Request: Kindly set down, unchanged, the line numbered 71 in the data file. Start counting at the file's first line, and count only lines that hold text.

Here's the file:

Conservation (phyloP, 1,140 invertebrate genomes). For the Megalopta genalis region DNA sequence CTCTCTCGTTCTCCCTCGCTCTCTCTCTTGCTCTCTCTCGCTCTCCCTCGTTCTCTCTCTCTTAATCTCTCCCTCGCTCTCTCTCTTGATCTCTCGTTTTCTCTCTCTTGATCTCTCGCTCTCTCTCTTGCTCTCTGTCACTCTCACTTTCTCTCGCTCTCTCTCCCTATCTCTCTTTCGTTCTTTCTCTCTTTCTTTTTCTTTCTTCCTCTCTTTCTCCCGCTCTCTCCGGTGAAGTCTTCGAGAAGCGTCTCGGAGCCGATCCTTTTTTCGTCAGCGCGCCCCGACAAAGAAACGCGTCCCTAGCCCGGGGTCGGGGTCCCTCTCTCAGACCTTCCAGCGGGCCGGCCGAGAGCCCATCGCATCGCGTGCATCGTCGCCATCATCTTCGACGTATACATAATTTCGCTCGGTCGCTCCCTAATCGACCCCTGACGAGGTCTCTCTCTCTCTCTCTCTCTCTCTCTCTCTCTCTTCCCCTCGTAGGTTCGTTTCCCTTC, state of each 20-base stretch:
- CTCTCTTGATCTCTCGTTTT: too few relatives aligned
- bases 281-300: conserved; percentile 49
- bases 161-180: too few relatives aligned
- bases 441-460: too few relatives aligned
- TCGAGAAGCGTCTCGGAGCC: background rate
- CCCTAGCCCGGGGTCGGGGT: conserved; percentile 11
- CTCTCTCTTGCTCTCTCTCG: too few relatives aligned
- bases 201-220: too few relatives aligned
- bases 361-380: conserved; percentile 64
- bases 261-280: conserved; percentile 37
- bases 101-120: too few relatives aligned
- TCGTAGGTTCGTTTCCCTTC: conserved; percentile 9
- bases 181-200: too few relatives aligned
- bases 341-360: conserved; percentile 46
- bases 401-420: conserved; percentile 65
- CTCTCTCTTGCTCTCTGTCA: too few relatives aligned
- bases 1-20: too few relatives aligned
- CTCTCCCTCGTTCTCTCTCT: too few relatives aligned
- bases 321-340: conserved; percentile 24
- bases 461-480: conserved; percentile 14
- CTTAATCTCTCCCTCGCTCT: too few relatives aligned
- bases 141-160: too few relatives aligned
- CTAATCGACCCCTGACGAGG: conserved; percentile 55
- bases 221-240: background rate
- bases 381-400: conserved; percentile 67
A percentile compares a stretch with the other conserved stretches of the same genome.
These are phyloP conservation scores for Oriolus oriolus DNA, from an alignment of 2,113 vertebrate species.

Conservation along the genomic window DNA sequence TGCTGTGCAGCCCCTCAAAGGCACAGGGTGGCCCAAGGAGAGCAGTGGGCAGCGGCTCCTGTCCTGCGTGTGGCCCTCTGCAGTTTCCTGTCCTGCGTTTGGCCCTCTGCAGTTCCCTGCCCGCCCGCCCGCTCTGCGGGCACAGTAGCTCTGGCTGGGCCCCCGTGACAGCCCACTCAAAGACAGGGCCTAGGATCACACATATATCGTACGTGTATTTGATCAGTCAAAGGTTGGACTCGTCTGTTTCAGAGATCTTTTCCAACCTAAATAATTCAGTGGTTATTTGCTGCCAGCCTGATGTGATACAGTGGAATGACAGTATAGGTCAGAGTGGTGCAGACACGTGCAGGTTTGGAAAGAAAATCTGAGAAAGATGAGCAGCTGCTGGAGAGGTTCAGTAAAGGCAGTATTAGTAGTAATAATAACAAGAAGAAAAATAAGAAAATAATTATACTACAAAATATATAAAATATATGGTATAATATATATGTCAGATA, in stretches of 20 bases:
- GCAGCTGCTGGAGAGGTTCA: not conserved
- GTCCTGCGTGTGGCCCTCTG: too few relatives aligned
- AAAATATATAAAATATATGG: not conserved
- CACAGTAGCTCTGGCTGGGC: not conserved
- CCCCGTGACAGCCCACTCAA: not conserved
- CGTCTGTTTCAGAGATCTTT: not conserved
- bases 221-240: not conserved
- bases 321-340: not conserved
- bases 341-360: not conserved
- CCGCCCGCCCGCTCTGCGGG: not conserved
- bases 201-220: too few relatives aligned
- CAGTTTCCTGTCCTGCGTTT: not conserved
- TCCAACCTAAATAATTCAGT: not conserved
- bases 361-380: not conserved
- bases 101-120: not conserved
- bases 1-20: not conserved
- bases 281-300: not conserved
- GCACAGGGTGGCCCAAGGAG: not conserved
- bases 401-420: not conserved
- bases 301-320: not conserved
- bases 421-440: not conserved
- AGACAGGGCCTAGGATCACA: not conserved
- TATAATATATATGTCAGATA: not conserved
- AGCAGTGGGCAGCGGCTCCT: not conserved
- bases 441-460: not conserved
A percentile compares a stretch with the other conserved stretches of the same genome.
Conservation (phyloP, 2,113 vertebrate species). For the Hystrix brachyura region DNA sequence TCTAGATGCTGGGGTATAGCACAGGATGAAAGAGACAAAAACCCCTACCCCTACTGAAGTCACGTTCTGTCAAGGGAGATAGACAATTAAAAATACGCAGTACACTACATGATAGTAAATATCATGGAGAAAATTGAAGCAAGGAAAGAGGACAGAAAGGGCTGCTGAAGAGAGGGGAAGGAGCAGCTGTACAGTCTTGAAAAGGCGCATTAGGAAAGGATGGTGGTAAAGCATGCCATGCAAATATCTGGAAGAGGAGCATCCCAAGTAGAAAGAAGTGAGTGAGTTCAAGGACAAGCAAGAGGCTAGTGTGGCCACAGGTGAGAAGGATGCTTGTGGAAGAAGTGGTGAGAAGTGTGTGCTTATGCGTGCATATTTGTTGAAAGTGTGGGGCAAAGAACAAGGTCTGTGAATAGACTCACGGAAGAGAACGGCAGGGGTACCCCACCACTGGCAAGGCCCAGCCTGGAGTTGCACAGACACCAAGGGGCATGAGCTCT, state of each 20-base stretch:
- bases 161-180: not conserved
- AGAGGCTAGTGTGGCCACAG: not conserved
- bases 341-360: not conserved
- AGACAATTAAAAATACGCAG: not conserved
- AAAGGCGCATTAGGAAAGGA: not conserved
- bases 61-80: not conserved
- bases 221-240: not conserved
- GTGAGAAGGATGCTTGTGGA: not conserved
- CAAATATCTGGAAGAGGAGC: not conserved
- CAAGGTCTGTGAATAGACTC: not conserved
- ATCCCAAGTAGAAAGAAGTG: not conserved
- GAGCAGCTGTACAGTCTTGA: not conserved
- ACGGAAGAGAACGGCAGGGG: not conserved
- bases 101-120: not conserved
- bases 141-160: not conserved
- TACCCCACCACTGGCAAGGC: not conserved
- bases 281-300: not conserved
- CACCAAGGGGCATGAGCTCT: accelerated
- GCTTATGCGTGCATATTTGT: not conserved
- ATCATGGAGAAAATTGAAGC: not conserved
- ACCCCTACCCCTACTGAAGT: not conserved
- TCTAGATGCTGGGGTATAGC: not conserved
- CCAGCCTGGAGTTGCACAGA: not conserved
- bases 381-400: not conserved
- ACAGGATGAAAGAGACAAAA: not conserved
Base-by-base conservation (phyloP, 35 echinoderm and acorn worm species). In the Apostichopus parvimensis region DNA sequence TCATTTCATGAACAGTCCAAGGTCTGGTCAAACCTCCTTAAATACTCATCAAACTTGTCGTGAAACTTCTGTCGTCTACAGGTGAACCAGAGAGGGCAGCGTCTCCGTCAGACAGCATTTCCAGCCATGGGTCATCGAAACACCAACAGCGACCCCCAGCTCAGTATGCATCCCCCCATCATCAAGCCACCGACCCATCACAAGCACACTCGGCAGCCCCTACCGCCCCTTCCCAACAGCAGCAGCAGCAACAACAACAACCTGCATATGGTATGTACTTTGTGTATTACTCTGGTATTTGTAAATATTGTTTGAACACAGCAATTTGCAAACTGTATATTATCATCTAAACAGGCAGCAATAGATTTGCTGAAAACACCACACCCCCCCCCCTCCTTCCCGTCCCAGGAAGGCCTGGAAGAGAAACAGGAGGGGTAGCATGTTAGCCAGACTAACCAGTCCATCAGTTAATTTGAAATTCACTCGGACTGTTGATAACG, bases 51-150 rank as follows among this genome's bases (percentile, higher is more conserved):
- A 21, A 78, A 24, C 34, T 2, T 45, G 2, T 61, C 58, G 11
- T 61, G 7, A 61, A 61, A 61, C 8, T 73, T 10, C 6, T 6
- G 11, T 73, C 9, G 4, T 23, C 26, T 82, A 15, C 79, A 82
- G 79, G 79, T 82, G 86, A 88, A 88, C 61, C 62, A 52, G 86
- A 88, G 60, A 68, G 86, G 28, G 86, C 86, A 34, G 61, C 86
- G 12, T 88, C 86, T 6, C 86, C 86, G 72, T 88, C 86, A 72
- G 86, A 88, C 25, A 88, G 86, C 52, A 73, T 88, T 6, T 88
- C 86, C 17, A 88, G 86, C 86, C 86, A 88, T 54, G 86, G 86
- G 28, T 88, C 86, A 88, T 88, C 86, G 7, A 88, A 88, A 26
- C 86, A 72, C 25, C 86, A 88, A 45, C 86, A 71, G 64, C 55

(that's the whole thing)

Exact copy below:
- bases 141-160: not conserved